He has made a few ill-advised glossy films and is now resting his hopes on the yet-to-be-released Rang Rasiya, about the life and times of Raja Ravi Varma. It’s nowhere as impressive as his earlier films, but Mehta’s quest to make arthouse films in an Indian idiom is hopefully not yet dead.
The magic of big eyes and an easy smile.
She could play the part of an apparition and enchant her screen suitor into thinking he wanted to be with her, even if it meant his own death. She could be light-hearted, skipping to the tune of songs such as Haal kaisa hai janab ka. She understood when her lover came with baggage, as in Kala Pani. She could transform before our eyes from a fiery champion of the women-are-better-off-without-men philosophy to a girl who desires the security of a relationship—the old Shakespearean theme of the taming of the shrew. And she could throw caution to the winds because she would much rather die for her prince than live in fear of an emperor’s wrath.
Madhubala made acting look effortless. The star-crossed lovers of Mughal-e-Azam, played by Madhubala and Dilip Kumar, won over the audience. But it is Madhubala’s Anarkali and her defiance in the face of social order and royal decree that stay with you. At the start of the song Pyaar kiya to darna kya, she is surrounded by the splendour of the Mughal court. But by the end, she has thrown an open challenge to the emperor himself, smirking in his face. As the ceiling mirrors multiply her image manifold, her twirling figure overwhelms even the beautiful scenography.
Our favourite baddy-two shoes.
The list of great villains, both men and women, who became stars in their own right because of the relish with which they attacked their roles is long. In the right movie with the right script, they provided welcome relief from the nauseating goodness of the main leads. In no order of importance, here are some of the people we love to hate to love. Premnath in Johny Mera Naam, consumed by lust for money and women. Raghuvaran in Shiva, conveying nastiness by flaring his nostrils. Amrish Puri in countless roles, especially Shakti. Paresh Rawal in Naam, in arch-villain mode after playing bit parts for years. Naseeruddin Shah as a deranged government functionary in Mirch Masala. Jeevan as a scheming brother in Dharam Veer. Prem Chopra in Kati Patang, at his beady-eyed best. Vinod Khanna in Mera Gaon Mera Desh, a no-holds-barred dacoit. Anupam Kher as a two-faced politician in Arjun. K.N. Singh in Awara, mean mean mean. Madan Puri, unconvincing as a Chinese man named Chang in Howrah Bridge but dastardly nevertheless. Danny Denzongpa in Agneepath, smooth as silk. Simi Garewal as a scheming wife in Karz. Saif Ali Khan in Ek Hasina Thi, unrepentant till the end.
The importance of villains can be judged by the fact that the directors of later films like Ram Lakhan and Tridev felt compelled to provide a gallery of rogues with such bizarre names as Bad Man, Sir John, Jibran and Tyson.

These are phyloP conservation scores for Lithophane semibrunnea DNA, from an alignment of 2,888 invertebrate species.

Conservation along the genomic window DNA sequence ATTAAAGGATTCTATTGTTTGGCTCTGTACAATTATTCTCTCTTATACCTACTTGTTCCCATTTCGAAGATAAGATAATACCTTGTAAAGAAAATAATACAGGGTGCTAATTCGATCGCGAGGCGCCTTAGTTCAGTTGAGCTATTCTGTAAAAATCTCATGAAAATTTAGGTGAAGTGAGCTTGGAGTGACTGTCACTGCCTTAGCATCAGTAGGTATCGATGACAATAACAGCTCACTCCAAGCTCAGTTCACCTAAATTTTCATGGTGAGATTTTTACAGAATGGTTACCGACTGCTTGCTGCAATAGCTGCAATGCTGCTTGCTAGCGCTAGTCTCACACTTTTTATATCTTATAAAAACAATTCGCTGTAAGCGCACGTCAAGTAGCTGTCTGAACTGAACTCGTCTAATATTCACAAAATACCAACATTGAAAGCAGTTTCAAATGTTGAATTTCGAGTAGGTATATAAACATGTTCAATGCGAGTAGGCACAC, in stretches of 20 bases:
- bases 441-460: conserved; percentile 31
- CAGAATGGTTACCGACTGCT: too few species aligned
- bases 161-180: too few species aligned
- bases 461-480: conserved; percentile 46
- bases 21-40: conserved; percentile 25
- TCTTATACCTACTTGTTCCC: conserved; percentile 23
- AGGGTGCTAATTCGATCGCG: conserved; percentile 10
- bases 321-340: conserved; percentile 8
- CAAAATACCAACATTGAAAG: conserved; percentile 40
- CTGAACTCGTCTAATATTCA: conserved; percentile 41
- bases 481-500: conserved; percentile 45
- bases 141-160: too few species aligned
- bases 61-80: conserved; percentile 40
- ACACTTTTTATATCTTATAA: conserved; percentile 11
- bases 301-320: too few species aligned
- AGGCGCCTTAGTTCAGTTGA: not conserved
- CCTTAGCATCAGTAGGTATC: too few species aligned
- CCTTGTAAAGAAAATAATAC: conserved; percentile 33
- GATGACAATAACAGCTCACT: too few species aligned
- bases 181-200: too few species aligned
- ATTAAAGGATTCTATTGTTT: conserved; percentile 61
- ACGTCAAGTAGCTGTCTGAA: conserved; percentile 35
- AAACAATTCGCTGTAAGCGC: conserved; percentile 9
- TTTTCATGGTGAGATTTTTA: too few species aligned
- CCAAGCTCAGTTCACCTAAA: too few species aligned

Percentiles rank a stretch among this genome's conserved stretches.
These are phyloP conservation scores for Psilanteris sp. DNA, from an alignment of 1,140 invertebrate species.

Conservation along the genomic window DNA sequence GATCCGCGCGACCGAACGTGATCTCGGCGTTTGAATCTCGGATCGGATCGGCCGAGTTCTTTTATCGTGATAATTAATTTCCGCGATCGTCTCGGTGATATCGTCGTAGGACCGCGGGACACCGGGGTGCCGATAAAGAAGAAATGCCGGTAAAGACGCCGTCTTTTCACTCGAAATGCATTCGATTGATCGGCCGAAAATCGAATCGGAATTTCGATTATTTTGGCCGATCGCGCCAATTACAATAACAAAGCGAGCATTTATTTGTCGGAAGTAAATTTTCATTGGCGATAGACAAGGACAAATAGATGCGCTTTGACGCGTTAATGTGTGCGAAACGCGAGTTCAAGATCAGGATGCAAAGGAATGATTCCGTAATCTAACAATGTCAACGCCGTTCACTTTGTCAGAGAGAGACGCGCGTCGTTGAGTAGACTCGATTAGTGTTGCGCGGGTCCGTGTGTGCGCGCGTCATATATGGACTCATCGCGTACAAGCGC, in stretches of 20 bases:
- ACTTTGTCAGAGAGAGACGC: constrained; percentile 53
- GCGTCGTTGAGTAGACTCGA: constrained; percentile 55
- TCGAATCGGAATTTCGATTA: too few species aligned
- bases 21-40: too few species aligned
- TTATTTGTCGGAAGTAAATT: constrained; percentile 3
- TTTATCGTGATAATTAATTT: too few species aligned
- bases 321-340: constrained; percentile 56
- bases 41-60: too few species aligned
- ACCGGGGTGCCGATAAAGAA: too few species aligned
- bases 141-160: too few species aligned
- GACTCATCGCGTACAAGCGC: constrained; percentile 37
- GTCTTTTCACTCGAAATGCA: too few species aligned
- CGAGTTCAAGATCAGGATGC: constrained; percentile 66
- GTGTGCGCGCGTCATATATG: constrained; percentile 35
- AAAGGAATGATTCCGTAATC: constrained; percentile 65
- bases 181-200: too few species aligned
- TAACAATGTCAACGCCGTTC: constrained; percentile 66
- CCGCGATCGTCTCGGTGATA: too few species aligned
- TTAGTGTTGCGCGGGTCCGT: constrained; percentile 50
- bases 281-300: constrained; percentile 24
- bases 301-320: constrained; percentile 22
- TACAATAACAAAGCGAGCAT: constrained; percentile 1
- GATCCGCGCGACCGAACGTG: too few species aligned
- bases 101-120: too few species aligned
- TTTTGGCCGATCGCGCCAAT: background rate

His voice quavered like a windswept candle.
A quiet evening, a cool breeze, good whisky, and the voice of Talat Mahmood in the background—few of life’s little pleasures can match this one: Phir wohi sham, wohi gham, wohi tanhai hai…
Mahmood is the least remembered male singer from the golden age of Hindi film music, but his fans make up for their lack of numbers with the intensity of their passion for the original ghazal king. Most of his singing was telescoped into the few hundred songs he sang in about 10 years.
Mahmood burst on to the scene with a non-film song, Tasveer teri dil mera behela na sakegi, composed by his mentor Kamal Dasgupta in Calcutta. He moved to Bombay in 1949, and took the film world by storm. In those early years, he was the voice of Dilip Kumar in some of the greatest tragic roles played by the actor, in films such as Daag, Devdas, Shikast, Foot Path and Sangdil. They were as made for each other as Raj Kapoor and Mukesh or Dev Anand and Kishore Kumar, but the partnership did not last for long.
He chose his songs carefully, insisting that the lyrics should be poetic, a path that ensured he lost out in the more noisy 1960s. A few music composers remained faithful to him: Anil Biswas, Madan Mohan and Salil Chowdhury, for example.
There has been no shortage of singers who perform in the style of the greats of yesteryear, be it Mohammed Rafi, Mukesh or Kishore Kumar, but Talat has been irreplaceably unique, as Biswas once pointed out. That tremor in his velvety voice brought out innocence, fragility and tragedy with equal ease. It has not been replicated.
A heroine who defied all screen stereotypes.
Nutan sways gently to Chhod do anchal zamana kya kahega in Subodh Mukerji’s Paying Guest (1957)—with an irrepressible smile and elegant playfulness. The verbal duel between her and Dev Anand’s character is one of Hindi cinema’s unforgettable duets. Much of that refreshingly natural acting style (in an age of staged histrionics) defines her films in the 1950s and 1960s. But she had a serious, restrained actor in her that did justice to the roles of some unforgettable women characters in Hindi cinema. In 1955, she displayed powerful acting skills as Gauri, an imprisoned and orphaned slave girl fighting for her survival in Amiya Chakrabarty’s Seema. This versatility proved to be her signature in a career that spanned more than 70 films, which includes Bimal Roy’s Sujata (1959) and Bandini (1963)—both of which got her awards, praise from critics, and a place in film history.
Sanjukta Sharma, Arun Janardhan, Kushal Gopalka (a Mumbai-based musicologist and musician), Seema Chowdhry, Chanpreet Khurana, Niranjan Rajadhyaksha, Shefalee Vasudev and Rudraneil Sengupta contributed to this story.